The Court of Appeals denied the Polish company's appeal against the decision to recognise the award on March 25 2016. The only notable difference in the court's reasoning was that it found that the managing director's authorisation had existed and could be implied from the facts of the case. However, W's appeal to the Supreme Court was successful.
The Supreme Court underlined the importance of the principle of an arbitration agreement's separability, which implies that the agreement's formal validity and effectiveness must be examined separately from the main agreement. This led the court to conclude that the issue of authorisation to enter into an arbitration agreement should be analysed separately and, in the case at hand, on the basis of Polish law.
The Supreme Court considered that the arbitration agreement had been entered into through an exchange of electronic documents via email. Consequently, the power of attorney to enter into an arbitration agreement should have constituted a document of equal form to the agreement itself. The managing director had used an email alias showing its affiliation with W and his authority could be implied from the facts of the case. However, this was insufficient. W had issued no document to prove the managing director's authority to enter into the arbitration agreement. Consequently, the Supreme Court remitted the case for a rehearing, implying that concluding an arbitration agreement on the basis of an invalid power of attorney does not preclude the enforcement of an arbitral award to be denied on the basis of Article V(2)(b) of the New York Convention (ie, for public policy violation).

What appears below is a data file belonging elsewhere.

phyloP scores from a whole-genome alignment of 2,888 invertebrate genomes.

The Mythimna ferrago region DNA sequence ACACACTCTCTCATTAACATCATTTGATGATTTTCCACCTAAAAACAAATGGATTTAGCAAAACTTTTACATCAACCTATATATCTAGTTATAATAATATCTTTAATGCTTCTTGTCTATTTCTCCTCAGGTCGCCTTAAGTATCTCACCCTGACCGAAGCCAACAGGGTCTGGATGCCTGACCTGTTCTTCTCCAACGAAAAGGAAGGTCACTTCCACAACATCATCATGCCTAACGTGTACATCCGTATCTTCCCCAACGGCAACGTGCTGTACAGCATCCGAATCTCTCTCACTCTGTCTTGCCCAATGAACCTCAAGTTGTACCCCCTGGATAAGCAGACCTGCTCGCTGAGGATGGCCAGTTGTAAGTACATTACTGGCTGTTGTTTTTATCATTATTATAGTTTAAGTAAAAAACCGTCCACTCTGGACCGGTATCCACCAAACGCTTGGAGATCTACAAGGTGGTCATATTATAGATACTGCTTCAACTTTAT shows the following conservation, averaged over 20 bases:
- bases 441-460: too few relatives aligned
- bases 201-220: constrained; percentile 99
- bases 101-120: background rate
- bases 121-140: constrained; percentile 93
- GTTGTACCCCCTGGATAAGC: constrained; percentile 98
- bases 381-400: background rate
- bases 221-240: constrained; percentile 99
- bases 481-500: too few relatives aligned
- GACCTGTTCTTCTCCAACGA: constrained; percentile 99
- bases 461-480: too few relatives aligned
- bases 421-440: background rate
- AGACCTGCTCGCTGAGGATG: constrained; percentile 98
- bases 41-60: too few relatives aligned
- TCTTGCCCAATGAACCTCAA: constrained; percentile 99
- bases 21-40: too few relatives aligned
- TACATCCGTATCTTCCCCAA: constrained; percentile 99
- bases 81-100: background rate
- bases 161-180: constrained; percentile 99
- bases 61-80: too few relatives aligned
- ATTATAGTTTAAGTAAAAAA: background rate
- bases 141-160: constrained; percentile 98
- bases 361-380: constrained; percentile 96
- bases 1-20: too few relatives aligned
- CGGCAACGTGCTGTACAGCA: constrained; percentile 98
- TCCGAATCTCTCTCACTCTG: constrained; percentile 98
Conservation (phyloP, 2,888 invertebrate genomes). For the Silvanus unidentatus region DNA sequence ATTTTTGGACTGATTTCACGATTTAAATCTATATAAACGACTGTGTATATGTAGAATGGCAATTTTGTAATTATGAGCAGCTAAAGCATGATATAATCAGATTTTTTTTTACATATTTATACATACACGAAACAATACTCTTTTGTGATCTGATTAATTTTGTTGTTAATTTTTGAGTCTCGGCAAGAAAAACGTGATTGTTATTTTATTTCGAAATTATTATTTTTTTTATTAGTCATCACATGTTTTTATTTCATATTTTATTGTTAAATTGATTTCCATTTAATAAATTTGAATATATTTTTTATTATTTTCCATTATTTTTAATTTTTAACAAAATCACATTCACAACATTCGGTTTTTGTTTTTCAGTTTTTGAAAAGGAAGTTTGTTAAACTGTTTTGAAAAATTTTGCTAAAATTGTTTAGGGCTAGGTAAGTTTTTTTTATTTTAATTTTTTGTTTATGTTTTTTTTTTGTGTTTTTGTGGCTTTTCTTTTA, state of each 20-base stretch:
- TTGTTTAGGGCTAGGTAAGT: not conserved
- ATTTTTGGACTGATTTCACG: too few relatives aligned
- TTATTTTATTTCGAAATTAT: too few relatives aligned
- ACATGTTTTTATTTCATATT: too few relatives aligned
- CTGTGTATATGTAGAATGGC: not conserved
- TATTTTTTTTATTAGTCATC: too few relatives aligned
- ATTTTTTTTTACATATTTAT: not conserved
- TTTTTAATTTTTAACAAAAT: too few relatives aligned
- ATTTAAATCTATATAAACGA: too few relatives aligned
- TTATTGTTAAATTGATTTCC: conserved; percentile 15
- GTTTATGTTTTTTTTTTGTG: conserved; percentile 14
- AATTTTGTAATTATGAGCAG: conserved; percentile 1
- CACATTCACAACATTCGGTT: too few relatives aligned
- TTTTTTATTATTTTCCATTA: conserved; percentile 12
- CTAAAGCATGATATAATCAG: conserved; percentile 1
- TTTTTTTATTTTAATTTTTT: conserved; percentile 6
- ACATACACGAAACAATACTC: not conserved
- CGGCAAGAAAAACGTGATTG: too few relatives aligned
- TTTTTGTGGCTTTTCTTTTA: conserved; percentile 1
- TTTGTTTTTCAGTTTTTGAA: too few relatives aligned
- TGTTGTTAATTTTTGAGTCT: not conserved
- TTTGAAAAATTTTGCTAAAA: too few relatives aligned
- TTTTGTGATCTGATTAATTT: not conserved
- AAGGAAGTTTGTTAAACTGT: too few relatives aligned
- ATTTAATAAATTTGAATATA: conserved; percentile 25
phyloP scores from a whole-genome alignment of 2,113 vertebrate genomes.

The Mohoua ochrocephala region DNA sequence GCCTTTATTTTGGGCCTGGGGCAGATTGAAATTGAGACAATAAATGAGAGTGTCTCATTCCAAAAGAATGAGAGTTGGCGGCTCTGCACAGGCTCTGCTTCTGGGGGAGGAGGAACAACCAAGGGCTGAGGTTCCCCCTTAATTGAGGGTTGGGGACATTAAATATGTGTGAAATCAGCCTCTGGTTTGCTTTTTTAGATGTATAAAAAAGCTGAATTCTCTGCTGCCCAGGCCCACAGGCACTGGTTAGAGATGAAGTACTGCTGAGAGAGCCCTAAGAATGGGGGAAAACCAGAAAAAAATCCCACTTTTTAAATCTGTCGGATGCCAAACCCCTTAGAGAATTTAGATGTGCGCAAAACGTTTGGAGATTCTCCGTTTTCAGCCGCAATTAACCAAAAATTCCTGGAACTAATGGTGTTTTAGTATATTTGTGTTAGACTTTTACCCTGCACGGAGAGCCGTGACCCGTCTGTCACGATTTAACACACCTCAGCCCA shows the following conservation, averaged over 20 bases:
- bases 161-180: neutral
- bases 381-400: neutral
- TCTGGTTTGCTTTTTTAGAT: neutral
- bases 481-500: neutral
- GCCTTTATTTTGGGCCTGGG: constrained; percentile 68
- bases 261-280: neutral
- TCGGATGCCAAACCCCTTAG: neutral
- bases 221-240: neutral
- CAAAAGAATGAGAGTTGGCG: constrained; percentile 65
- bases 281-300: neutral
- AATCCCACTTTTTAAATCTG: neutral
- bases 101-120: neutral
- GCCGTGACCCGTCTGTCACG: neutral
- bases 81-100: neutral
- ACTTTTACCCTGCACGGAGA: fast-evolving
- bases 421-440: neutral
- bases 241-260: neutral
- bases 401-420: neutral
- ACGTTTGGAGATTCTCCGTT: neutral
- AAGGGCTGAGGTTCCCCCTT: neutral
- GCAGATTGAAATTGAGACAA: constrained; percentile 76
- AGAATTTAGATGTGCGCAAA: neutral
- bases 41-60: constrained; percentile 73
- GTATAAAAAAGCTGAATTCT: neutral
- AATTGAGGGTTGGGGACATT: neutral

The Supreme Court's decision is an important contribution to the discussion regarding the form of arbitration agreements. The court confirmed that under the New York Convention, an exchange of emails is sufficient to enter into such an agreement. However, it underlined that:
- proof of the agreement itself (ie, a meeting of minds of the parties expressed by an exchange of communication) must exist; and
- the agreement must be concluded by authorised persons.
Consequently, if the means of electronic communication are used by agents, they must be authorised separately and such a power of attorney must be made at least in a form equal to that of the arbitration agreement itself. Any defaults in this regard may have severe consequences, including the refusal of an award's recognition or enforcement rendered on the basis of the arbitration agreement being entered into by an unauthorised person.
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For further information on this topic please contact Maciej Durbas or Rafal Kos at Kubas Kos Galkowski by telephone (+48 22 206 83 00) or email (firstname.lastname@example.org or email@example.com). The Kubas Kos Galkowski website can be accessed at www.kkg.pl.
(1) Polish Supreme Court, March 2 2017, V CSK 392/16, available in Polish here.
(2) For a Greek perspective, please see "Authority to enter into an arbitration agreement".